For optimal growth a low concentration of calcium (0.34% or less) is required in the diet of some fish such as carp, eel, tilapia, and catfish, particularly in culture systems where calcium concentration is low in water.
Food is the main source of phosphorus because the phosphate concentration is low in FW and SW. The regulation of phosphate is considered more critical than that of calcium because fish must effectively absorb, store, mobilize, and conserve phosphate in both FW and SW environments. Dietary phosphorus requirements for fish range from 0.4 to 0.9%.
Many studies with monogastric animals have shown that an optimum dietary Ca:P ratio is important; and increasing the Ca:P ratio interferes with the absorption of phosphorus and, conversely, a high P:Ca ratio may restrict calcium absorption. However, studies on the Ca:P ratio in fish diets are limited. The optimum Ca:P ratios observed in the diet of red sea bream and eel are 1:2 and 1:1, respectively.
Studies on quantitative requirements of sodium, potassium, and chloride have not been undertaken because fish readily absorb these elements from water. Trace element deficiency is not commonly observed in fish cultured under practical conditions; however, it may be readily produced experimentally in certain fish fed low amounts of these minerals. The following ranges of dietary trace element requirements (mg/kg) have been reported for fish: iron, 30-170; copper, 1-5; manganese, 2-20; zinc, 15-40; cobalt, 0.05-1; selenium, 0.15-0.5; iodine, 1-4 (reviewed by Lall, 2003).
Mineral deficiency signs in fish include reduced bone mineralization, anorexia (K), lens cataracts (Zn), skeletal deformities (P, Mg, Zn), fin erosion (Cu, Zn), nephrocalcinosis (Mg, Se toxicity), tetany (K), thyroid hyperplasia (I), muscular dystrophy (Se), and hypochromic microcytic anemia (Fe). Several types of skeletal deformities including vertebral and spinal malformations like kyphosis (e.g., humpback), lordosis, scoliosis, and platyspondyly (short-tail, compressed vertebrae) have been linked to mineral and/ or vitamin deficiencies.Mineral toxicity
Fish are able to accumulate and retain toxic minerals from their aquatic environments (Taylor, 1996). The solubility of trace metals in natural waters is principally controlled by pH, type and concentration of ligands and chelating agents, and oxidation state of the mineral components, and the redox environment of the system. The soluble forms are usually ions (simple or complex) or un-ionized organometallic chelates or complexes.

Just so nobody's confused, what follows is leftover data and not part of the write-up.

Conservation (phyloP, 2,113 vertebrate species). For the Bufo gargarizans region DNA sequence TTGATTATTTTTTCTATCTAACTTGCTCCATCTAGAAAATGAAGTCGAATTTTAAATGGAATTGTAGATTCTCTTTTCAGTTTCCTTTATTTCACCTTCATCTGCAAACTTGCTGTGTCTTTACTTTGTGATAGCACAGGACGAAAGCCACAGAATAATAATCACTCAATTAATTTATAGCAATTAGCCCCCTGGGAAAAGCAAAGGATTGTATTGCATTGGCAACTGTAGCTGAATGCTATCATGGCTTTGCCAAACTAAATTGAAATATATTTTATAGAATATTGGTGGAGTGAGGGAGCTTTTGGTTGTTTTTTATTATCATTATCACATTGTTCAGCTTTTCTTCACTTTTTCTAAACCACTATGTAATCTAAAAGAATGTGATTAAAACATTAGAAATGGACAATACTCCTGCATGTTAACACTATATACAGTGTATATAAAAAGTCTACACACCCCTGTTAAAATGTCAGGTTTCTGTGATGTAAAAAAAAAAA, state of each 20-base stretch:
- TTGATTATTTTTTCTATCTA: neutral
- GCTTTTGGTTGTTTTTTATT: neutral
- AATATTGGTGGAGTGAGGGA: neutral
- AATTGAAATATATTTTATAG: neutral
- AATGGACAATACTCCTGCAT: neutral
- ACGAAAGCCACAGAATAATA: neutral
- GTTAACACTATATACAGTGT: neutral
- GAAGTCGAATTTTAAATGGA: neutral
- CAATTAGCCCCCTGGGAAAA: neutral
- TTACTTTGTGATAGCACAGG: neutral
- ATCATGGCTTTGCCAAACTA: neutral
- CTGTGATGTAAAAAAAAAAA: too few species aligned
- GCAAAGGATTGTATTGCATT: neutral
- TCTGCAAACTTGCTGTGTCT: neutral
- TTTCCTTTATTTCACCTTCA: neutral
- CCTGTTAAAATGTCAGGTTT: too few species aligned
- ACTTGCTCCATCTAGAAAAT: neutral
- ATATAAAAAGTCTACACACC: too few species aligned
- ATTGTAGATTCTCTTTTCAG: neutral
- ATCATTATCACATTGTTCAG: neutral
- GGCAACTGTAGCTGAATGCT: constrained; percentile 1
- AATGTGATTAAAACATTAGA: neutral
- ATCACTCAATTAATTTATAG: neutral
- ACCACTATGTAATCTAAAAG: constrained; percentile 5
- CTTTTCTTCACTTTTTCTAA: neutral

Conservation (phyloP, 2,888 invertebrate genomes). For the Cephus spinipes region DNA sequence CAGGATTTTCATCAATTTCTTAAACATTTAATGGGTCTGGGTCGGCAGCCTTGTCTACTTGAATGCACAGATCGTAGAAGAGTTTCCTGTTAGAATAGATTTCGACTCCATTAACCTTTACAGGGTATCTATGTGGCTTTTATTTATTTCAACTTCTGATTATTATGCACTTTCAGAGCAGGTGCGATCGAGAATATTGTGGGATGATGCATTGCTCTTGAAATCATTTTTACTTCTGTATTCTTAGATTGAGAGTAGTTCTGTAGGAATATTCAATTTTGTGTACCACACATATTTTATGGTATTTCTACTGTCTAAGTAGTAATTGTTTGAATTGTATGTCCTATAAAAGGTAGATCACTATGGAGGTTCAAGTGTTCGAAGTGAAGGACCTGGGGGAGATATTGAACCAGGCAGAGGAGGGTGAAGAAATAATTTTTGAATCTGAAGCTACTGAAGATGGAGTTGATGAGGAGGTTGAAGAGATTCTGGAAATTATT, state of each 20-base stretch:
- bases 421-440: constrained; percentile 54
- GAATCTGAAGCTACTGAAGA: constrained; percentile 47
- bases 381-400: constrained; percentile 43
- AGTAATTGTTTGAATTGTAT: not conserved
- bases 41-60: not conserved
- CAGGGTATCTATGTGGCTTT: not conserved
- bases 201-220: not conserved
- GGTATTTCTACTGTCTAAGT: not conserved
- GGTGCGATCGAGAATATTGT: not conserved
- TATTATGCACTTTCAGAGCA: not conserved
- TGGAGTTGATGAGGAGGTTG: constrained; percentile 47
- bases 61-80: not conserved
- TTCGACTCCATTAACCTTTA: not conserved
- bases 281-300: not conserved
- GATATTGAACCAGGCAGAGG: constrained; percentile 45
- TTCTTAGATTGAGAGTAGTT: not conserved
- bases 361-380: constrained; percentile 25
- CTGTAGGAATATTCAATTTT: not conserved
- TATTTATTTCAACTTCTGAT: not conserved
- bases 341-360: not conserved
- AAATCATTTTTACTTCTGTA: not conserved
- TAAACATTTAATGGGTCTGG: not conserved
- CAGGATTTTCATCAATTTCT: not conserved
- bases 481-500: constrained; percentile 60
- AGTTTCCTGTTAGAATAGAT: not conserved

These minerals are absorbed by aquatic organisms through gills and body surfaces and from ingestion of zooplankton, fish, and water. However, their ability to regulate abnormal concentrations varies with the species. Experimentally induced sub-lethal effects of minerals cause morphological, physiological (growth, swimming performance, respiration, and reproduction), and behavioral changes.Source and bioavailability
A large variation exists in the mineral composition of feed ingredients, test diets, and commercial feeds. Unlike feeds for terrestrial animals, aquaculture feeds contain a high proportion of fish meal and marine by-products. Some minerals in these marine byproducts are found in concentrations above the recommended requirement levels.
Excessive amounts of minerals, particularly calcium and phosphorus, reduce zinc bioavailability and have also been linked to cataract formation in juvenile salmonid fishes (reviewed by Lall, 2003). The increasing demands of the world’s aquaculture producers upon the finite quantity of this high-quality protein source necessitates that fish feeds become increasingly comprised of alternate highly digestible protein sources of plant and/or animal origin that support similar fish performance and concurrently have little or no adverse effects upon the environment.